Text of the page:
Nav: Home

Hyperspectral camera captures wealth of data in an instant

May 20, 2019

Standard snapshots from space don't quite show Earth in all its glory. There's so much more to see.

To reveal details impossible to observe with the naked eye, Rice University engineers are building a portable spectrometer that can be mounted on a small satellite, flown on an airplane or a drone or someday even held in the hand.

Bioengineer Tomasz Tkaczyk and his colleagues at Rice's Brown School of Engineering and Wiess School of Natural Sciences have published the first results from a NASA-funded project to develop a small, sophisticated spectrometer with unusual versatility. Their paper appears in Optics Express.

A spectrometer is an instrument that gathers light from an object or a scene, separates the colors and quantifies them to determine the chemical contents or other characteristics of what it sees.

The Rice device, called the Tunable Light-Guide Image Processing Snapshot Spectrometer (TuLIPSS), will let researchers instantly capture data across the visible and near-infrared spectrum, unlike current systems that scan a scene line-by-line and for later reassembly.

Each pixel in the hyperspectral images produced by TuLIPSS contains either spectral or spatial information. The "pixels" in this case are thousands of optical fibers, flexible light guides that deliver the image components to a detector. Because they can reposition the fibers, researchers can customize the balance of image and spectral data sent to the detector.

The device, for example, can be tuned to measure the chemistry of a tree to see if it's healthy or diseased. It can do the same for a cell, a single leaf, a neighborhood or farm, or a planet. In continuous-capture mode, akin to a camera's motor drive, it can show how the spectral "fingerprints" in a stationary scene change over time, or grab the spectral signature of a lightning bolt in real time.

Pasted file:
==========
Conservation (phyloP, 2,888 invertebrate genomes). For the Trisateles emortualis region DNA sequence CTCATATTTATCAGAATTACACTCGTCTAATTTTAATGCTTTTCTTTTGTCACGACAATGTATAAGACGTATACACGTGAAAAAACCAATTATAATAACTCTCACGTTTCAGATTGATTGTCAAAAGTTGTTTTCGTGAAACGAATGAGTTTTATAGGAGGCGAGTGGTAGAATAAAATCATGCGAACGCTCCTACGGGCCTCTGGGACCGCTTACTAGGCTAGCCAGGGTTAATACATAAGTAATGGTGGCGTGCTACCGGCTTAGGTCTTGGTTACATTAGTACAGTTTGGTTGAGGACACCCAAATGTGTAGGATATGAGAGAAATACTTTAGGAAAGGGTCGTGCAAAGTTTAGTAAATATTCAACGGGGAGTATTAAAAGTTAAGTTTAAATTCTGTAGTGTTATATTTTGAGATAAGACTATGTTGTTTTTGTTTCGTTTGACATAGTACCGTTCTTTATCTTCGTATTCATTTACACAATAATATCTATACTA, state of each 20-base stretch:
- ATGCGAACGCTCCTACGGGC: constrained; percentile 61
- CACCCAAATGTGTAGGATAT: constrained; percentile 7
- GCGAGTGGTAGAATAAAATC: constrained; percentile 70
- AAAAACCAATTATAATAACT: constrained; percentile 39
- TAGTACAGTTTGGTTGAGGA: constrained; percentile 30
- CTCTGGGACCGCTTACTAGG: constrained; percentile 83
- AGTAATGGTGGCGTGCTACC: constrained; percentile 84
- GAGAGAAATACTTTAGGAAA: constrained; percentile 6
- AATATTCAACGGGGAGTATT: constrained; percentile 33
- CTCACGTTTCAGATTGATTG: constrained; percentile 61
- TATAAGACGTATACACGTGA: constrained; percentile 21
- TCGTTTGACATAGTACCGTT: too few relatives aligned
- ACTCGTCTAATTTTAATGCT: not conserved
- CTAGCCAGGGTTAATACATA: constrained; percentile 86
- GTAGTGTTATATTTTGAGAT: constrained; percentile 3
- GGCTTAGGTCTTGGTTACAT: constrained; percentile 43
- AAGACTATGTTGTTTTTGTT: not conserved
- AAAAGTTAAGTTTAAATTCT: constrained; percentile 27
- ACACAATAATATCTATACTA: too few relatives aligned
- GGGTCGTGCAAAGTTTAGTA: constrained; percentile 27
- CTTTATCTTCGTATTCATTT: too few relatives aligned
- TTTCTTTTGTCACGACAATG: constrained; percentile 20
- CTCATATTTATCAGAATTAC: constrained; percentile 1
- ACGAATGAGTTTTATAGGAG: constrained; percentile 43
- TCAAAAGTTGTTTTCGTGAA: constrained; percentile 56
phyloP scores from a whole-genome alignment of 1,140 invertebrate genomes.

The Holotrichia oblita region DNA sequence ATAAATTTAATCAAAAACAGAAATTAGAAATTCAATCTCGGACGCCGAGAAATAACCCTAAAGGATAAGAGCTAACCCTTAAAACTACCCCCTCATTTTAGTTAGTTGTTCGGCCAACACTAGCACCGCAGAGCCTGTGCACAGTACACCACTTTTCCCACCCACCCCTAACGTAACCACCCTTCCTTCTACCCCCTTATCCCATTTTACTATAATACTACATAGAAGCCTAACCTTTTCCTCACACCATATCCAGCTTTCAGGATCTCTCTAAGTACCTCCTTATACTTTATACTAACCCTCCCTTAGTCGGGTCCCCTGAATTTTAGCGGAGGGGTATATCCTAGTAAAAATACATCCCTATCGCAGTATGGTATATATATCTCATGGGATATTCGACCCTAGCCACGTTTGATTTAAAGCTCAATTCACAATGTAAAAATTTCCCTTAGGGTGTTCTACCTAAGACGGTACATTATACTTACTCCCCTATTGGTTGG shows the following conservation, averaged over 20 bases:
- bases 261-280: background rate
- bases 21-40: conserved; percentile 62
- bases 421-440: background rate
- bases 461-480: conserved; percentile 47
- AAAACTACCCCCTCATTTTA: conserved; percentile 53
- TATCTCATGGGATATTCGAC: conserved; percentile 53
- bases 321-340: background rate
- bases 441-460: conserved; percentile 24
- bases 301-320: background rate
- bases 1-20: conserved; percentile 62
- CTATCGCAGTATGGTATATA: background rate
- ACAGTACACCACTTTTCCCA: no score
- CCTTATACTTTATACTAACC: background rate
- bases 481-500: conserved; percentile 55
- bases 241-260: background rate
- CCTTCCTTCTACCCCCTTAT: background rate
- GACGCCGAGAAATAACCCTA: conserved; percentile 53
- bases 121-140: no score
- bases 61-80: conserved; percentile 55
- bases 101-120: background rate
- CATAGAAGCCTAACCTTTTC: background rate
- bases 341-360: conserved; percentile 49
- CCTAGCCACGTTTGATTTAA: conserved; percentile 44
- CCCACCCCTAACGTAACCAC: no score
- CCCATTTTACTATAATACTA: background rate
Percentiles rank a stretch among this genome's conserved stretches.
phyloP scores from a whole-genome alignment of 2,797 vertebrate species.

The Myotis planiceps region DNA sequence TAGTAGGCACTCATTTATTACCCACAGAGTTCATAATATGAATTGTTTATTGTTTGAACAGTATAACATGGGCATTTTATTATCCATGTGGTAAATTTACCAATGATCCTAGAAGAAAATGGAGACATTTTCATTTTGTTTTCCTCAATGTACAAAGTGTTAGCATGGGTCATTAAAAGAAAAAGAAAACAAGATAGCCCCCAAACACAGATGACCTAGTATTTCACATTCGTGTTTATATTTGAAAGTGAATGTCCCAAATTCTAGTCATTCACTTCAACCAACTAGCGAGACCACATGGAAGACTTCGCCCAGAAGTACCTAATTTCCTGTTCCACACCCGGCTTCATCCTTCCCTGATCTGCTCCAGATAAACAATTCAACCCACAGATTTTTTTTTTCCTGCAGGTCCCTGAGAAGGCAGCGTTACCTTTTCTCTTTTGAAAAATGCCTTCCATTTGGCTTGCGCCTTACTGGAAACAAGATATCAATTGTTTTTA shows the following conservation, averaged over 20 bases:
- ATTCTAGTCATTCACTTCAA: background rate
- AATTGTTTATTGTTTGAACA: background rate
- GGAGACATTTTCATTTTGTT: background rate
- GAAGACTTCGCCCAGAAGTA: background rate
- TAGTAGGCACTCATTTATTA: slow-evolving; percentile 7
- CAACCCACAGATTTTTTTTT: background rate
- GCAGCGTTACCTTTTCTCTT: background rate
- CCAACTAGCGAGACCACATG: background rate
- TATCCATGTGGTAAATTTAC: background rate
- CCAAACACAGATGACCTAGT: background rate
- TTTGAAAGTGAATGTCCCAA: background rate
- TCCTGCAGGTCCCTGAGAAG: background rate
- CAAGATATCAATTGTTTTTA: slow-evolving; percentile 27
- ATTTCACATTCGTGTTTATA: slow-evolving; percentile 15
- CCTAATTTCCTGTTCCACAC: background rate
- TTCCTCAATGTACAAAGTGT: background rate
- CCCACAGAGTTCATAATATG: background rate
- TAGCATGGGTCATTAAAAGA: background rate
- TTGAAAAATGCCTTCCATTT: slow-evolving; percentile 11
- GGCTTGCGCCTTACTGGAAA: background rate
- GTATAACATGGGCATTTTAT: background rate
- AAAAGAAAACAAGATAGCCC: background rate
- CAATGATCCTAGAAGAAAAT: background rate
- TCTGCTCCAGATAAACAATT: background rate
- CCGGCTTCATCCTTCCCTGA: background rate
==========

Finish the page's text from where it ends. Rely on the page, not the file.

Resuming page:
Tkaczyk said TuLIPSS is unique because it works like any camera, capturing all the hyperspectral data - what researchers refer to as a data cube - in an instant. That means an airplane or orbiting satellite can snap an image of the ground quickly enough to avoid motion blur that would distort the data. Onboard processing will filter the data and send only what's required back to Earth, saving time and energy.

"This would be an interesting tool in the case of an event like Hurricane Harvey," Tkaczyk said. "When there's a flood and potential contamination, a device able to fly over a reservoir could tell if that water is safe for people to drink. It would be more effective than sending someone to a site that may be hard to reach."

In a normal camera, a lens focuses incoming light onto a sensor chip and converts the data into an image. In TuLIPSS, the lens focuses that light onto a middleman: the bundle of optical fibers.

In the current prototype, these fibers collect more than 30,000 spatial samples and 61 spectral channels in the 450-to-750 nanometer range - essentially, hundreds of thousands of data points - split by prisms into their component bands and passed on to a detector. The detector then feeds these data points to software that recombines them into the desired images or spectra.